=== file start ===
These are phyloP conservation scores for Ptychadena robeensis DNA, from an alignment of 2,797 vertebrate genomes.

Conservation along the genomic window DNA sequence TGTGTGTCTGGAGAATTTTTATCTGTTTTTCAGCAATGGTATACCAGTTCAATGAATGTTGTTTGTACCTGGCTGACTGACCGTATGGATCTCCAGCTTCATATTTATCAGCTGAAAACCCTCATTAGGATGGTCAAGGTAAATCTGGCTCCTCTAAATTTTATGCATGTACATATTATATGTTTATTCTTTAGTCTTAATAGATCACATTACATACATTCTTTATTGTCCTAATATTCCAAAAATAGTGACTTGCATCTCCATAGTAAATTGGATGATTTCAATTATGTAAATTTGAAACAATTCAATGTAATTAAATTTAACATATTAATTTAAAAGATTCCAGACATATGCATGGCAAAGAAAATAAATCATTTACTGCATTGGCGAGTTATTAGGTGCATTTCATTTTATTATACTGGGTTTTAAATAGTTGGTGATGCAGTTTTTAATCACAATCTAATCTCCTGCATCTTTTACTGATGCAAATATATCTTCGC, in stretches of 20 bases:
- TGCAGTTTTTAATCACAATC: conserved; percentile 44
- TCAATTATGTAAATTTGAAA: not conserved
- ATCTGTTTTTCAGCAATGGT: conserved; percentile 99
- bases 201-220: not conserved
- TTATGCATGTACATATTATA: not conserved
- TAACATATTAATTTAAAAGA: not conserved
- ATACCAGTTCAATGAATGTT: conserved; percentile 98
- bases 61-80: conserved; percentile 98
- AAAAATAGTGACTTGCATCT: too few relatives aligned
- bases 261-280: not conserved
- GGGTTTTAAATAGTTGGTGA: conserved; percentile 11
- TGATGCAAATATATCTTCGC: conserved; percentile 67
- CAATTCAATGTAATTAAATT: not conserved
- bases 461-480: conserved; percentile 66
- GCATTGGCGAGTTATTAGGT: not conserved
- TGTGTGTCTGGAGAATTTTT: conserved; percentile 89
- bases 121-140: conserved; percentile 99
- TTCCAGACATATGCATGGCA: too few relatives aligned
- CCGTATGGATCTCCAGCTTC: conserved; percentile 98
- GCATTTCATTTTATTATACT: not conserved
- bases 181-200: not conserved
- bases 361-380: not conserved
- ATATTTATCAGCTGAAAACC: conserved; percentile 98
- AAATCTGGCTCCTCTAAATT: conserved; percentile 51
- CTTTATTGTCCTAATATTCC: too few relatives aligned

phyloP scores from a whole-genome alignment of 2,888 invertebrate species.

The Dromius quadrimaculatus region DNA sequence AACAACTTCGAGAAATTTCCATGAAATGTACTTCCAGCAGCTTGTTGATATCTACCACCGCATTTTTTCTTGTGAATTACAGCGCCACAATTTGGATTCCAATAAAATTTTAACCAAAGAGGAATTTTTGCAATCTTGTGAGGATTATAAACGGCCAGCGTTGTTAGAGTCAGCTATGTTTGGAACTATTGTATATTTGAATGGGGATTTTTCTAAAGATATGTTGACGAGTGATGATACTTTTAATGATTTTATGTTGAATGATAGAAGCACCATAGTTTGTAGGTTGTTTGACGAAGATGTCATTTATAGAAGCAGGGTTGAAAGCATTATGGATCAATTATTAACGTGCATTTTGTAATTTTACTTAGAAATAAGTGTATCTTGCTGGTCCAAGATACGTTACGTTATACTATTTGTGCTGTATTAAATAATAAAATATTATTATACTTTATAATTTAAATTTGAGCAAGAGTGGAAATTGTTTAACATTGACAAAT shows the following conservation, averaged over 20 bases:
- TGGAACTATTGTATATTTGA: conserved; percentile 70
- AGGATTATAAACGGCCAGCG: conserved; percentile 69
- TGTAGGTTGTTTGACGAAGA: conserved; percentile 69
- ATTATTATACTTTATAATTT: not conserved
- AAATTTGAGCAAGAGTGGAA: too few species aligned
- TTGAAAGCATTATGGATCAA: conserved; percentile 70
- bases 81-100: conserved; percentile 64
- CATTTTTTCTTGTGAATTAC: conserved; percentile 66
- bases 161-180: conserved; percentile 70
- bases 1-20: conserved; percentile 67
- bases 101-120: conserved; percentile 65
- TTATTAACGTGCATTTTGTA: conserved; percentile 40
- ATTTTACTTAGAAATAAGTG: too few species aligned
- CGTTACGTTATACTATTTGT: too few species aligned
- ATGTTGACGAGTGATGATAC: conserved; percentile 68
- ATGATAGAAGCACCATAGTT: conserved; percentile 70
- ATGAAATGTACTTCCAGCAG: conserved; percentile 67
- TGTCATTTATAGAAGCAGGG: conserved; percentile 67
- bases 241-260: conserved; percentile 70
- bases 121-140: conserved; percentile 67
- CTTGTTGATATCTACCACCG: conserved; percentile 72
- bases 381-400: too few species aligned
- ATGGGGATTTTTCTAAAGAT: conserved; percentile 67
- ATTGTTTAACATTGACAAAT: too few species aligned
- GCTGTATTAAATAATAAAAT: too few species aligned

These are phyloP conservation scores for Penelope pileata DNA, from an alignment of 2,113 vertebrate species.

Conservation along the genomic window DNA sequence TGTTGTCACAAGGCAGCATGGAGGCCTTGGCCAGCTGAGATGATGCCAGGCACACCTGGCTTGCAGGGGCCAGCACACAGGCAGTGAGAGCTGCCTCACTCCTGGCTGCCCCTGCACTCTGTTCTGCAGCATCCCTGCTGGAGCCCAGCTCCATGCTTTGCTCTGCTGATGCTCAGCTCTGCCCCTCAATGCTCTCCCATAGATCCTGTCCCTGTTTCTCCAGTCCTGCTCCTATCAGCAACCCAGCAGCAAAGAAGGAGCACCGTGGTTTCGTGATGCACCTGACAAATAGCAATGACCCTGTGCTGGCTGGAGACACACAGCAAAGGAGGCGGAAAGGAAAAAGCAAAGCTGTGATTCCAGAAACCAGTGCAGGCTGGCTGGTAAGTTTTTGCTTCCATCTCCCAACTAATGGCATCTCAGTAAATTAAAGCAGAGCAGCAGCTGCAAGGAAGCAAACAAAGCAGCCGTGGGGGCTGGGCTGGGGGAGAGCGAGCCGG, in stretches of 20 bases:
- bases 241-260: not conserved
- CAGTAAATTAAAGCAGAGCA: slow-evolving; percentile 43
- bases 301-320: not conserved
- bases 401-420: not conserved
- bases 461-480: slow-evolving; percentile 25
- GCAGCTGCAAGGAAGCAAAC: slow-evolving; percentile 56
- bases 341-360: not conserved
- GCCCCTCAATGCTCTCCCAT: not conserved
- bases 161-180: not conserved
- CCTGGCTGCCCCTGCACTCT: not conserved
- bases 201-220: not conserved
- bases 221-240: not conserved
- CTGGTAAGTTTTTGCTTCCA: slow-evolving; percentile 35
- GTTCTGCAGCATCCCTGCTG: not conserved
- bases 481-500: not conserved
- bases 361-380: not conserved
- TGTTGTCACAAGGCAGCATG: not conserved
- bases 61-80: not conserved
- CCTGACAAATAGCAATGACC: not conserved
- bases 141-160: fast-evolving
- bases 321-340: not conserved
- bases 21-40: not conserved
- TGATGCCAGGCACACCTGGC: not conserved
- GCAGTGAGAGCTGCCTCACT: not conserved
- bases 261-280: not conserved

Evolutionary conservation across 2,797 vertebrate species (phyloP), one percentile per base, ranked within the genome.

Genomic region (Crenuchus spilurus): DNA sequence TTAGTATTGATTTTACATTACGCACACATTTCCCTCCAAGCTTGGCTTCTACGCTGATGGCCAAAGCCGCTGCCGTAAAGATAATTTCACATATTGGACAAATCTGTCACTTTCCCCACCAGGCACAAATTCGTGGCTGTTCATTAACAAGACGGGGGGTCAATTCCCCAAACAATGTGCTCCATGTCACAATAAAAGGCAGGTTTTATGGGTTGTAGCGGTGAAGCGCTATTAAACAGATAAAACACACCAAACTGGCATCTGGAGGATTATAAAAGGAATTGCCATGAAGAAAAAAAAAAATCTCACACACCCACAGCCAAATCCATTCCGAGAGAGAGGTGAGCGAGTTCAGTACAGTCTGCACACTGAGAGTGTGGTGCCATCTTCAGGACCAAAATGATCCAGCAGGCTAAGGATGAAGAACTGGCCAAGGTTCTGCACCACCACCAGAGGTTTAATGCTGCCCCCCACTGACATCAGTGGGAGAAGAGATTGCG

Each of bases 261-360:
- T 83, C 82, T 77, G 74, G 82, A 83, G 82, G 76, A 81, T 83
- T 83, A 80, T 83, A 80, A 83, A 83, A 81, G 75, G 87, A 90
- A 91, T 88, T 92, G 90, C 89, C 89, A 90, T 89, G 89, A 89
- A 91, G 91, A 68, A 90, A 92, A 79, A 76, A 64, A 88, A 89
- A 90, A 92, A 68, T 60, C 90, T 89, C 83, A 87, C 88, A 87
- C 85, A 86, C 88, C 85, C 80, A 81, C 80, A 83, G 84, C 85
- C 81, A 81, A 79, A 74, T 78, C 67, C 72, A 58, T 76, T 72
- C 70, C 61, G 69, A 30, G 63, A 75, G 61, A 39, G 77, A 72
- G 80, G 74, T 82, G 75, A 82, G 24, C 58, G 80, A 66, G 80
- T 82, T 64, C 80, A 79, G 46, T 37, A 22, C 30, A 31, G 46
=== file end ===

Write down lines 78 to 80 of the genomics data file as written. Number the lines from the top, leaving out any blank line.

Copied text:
- bases 21-40: not conserved
- TGATGCCAGGCACACCTGGC: not conserved
- GCAGTGAGAGCTGCCTCACT: not conserved